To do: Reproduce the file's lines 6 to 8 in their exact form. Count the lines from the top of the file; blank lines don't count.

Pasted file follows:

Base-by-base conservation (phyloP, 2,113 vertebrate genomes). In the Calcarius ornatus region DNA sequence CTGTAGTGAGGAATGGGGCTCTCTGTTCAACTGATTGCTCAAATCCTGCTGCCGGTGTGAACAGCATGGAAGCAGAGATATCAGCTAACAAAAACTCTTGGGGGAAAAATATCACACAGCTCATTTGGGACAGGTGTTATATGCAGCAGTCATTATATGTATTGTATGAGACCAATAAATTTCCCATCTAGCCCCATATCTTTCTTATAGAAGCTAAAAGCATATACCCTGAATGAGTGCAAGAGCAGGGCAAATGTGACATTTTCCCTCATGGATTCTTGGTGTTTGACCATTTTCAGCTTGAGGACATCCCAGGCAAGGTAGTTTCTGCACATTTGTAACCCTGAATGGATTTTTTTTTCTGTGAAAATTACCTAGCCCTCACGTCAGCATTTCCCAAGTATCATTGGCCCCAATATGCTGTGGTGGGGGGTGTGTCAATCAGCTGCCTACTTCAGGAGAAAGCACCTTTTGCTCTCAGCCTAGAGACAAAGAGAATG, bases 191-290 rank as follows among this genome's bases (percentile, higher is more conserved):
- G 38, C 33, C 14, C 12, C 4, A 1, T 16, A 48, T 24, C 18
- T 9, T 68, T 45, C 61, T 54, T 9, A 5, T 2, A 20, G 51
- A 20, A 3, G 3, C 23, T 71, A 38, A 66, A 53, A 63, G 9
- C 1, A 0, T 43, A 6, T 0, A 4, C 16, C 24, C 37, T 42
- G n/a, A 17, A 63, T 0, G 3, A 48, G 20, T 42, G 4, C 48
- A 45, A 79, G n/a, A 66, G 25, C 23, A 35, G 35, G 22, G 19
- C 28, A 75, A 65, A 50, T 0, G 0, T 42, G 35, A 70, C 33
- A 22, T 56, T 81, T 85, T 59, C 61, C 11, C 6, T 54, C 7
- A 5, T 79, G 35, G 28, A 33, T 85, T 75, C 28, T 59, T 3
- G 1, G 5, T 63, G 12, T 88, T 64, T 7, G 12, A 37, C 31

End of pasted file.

- G n/a, A 17, A 63, T 0, G 3, A 48, G 20, T 42, G 4, C 48
- A 45, A 79, G n/a, A 66, G 25, C 23, A 35, G 35, G 22, G 19
- C 28, A 75, A 65, A 50, T 0, G 0, T 42, G 35, A 70, C 33